This is what freedom in America means: you are free to choose any life you want for yourself. If you can dream it, you can chase after that dream until the day you die. You don’t need to ask for permission, you just have to be bold. Ask a bunch of seven year olds what they want to be when they grow up. No seven year old ever answers that question with, “I want to be a mid-level corporate minion with a minivan in the suburbs.” And yet, here we are in 2013, a bunch of mid-level corporate minions with minivans living in the suburbs. People have taken lives of unlimited freedom and potential and chosen to go down Robert Frost’s “The Road More Frequently Traveled.” People have traded in their talent and their dreams to live lives that are, even by their own admission, deeply unsatisfying. Thoreau’s instructions for us to “live the life you have imagined” have fallen on deaf ears. We’ve chosen what’s safer, more predictable, and more risk-averse, but we’re not any happier for it. And, isn’t that an unfair pressure to put on your kids? “I’m doing a job I hate for you kids, so you’d better give my life some satisfaction and sense of purpose.”
Somewhere along the way, people decided to settle on living in a way that was easier. We were told by guidance counselors to be reasonable with career choices instead of reckless. By not wanting to see us potentially fail, people who care about us may have crushed our aspirations and the potential for the amazing lives that might have been. We need to stop listening to all that.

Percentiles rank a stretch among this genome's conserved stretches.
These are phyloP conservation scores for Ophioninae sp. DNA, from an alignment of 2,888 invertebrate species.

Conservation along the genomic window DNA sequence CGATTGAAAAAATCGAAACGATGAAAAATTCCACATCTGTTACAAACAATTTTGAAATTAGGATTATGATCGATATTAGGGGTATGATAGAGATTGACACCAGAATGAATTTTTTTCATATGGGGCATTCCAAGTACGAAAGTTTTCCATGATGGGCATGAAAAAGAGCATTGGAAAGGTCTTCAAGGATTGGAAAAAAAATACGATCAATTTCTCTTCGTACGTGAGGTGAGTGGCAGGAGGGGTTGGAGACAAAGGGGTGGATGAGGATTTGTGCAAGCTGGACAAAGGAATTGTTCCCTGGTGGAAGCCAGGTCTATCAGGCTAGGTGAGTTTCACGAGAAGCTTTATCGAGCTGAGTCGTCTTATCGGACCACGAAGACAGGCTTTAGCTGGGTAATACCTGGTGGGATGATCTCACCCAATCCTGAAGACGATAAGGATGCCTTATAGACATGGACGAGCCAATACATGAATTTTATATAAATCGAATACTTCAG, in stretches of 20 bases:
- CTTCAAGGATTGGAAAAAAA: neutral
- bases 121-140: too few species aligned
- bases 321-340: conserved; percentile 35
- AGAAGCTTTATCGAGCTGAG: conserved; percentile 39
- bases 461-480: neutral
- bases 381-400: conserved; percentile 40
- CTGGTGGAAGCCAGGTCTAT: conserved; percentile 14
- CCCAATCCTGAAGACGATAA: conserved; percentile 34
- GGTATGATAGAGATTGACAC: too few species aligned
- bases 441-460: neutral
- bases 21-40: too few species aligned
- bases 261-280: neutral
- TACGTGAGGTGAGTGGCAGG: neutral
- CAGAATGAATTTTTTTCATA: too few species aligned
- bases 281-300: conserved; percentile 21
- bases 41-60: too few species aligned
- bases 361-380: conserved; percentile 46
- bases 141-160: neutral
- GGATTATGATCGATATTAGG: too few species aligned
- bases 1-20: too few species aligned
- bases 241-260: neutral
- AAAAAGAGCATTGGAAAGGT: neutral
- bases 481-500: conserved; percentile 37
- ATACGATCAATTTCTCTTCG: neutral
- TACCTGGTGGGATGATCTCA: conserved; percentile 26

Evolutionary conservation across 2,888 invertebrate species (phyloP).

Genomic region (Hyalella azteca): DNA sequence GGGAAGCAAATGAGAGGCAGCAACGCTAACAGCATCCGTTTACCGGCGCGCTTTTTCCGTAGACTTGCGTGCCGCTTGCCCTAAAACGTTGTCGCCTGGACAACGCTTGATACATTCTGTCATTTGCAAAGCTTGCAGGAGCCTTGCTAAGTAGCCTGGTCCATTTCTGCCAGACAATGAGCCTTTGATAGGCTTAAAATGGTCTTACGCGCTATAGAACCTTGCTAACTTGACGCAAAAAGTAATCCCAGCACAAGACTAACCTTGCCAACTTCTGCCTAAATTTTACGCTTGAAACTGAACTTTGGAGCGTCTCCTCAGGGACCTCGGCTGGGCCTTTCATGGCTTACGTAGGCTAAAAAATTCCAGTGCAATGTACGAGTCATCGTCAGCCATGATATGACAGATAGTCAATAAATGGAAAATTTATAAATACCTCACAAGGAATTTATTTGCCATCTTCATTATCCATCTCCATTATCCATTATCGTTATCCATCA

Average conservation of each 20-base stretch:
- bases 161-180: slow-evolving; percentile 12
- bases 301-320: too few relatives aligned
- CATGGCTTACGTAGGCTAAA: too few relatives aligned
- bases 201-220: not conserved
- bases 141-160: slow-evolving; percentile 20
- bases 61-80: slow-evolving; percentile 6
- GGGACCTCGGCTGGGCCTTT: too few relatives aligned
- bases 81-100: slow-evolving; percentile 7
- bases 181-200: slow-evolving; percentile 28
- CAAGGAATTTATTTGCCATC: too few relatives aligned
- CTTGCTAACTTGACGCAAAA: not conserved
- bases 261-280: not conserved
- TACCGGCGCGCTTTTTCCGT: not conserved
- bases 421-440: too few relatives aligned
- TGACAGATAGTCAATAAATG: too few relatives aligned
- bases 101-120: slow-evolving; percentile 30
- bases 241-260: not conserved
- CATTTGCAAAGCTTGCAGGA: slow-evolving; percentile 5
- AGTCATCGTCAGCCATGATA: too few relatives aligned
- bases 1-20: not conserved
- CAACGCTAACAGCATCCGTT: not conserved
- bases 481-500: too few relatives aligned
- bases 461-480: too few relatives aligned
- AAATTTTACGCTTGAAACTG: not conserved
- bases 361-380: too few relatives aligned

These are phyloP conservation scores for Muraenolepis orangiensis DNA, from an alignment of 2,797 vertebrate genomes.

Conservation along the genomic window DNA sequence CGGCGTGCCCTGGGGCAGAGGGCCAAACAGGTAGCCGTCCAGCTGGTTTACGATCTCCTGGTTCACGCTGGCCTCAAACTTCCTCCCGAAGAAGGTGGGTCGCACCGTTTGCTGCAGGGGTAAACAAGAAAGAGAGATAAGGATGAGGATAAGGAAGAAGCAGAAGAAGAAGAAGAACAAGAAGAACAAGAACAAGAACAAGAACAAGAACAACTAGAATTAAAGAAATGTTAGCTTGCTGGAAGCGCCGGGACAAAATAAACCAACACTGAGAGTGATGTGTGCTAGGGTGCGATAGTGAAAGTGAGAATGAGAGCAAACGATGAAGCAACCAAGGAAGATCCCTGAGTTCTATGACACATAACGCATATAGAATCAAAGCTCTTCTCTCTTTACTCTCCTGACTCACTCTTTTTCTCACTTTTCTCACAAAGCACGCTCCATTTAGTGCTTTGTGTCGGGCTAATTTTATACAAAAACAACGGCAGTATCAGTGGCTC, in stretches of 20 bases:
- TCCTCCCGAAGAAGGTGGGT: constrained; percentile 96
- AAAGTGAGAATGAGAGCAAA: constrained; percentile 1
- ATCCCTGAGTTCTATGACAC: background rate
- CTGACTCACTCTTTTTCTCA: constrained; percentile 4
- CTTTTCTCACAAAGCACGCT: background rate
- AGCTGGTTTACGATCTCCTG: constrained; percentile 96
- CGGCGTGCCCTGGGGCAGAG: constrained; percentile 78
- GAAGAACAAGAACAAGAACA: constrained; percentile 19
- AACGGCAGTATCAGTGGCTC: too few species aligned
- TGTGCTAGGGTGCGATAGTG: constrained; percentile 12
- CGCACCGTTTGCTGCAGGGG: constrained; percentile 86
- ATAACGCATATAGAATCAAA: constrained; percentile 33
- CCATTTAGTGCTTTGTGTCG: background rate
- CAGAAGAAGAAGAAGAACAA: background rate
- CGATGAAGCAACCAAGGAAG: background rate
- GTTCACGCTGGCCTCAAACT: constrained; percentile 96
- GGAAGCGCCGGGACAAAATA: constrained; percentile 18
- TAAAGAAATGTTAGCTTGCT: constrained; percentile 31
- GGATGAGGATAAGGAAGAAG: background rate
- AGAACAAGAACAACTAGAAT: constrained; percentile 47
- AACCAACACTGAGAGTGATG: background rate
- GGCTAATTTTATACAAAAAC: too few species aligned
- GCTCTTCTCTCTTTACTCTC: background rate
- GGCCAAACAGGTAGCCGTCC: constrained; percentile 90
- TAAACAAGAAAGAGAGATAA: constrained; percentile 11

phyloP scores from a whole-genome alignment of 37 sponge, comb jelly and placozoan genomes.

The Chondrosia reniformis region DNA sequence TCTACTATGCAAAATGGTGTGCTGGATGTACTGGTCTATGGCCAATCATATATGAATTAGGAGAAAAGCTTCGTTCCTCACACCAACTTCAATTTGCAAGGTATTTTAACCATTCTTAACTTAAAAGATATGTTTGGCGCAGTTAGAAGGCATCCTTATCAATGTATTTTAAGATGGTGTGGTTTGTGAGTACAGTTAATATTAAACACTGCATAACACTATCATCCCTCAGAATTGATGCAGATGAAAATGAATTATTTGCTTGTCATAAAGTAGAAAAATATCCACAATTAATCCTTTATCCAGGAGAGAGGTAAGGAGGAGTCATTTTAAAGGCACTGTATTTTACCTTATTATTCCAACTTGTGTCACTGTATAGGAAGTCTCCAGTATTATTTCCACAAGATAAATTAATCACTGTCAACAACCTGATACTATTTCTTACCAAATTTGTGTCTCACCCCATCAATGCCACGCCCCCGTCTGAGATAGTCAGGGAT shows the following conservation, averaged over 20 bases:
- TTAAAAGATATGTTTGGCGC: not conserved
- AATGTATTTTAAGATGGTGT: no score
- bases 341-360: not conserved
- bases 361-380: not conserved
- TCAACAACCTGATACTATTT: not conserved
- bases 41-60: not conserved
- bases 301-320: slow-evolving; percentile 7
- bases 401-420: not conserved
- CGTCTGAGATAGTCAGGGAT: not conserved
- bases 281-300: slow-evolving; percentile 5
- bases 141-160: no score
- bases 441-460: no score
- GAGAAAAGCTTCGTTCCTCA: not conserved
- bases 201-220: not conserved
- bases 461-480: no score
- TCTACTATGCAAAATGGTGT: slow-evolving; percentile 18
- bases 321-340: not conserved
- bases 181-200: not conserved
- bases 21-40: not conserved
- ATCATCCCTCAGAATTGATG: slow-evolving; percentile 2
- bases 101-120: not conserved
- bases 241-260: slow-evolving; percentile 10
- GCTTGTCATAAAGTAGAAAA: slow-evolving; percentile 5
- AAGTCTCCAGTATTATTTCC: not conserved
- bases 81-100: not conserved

If you want to be an actor, then be an actor, goddammit! And, be a great one! You have the freedom to make that choice. If you want to be a comic book artist, then be a comic book artist. Be the best damn comic book artist the world has ever seen! You have the freedom to live that life. If you want to be a musician or a writer or a painter or a dancer, then be those things. You have the freedom to chase your dreams. If you want to make video games or movies or music or art, then make those things. You have the freedom to live a life of creativity and the richness that comes from seeing your vision through to fruition. Don’t settle for the minivan unless deep down in your heart of hearts that’s your ultimate dream. I’m not a soothsayer of any kind, but I believe the lives we most admire in other people are the ones that dared to step out of what was the social norm or the expected. You don’t have to be Brad Pitt to make a living as an actor. You don’t have to be Dave Grohl to make a living as a musician. You’ll never know what your life can be until you take advantage of the freedom you’ve been given. It doesn’t matter if you’re still a teenager or in your golden years. We still have the freedom to choose. Our lives are often defined by the work we chose. It’s vitally important for our work and, by extension, our lives to have real value for us.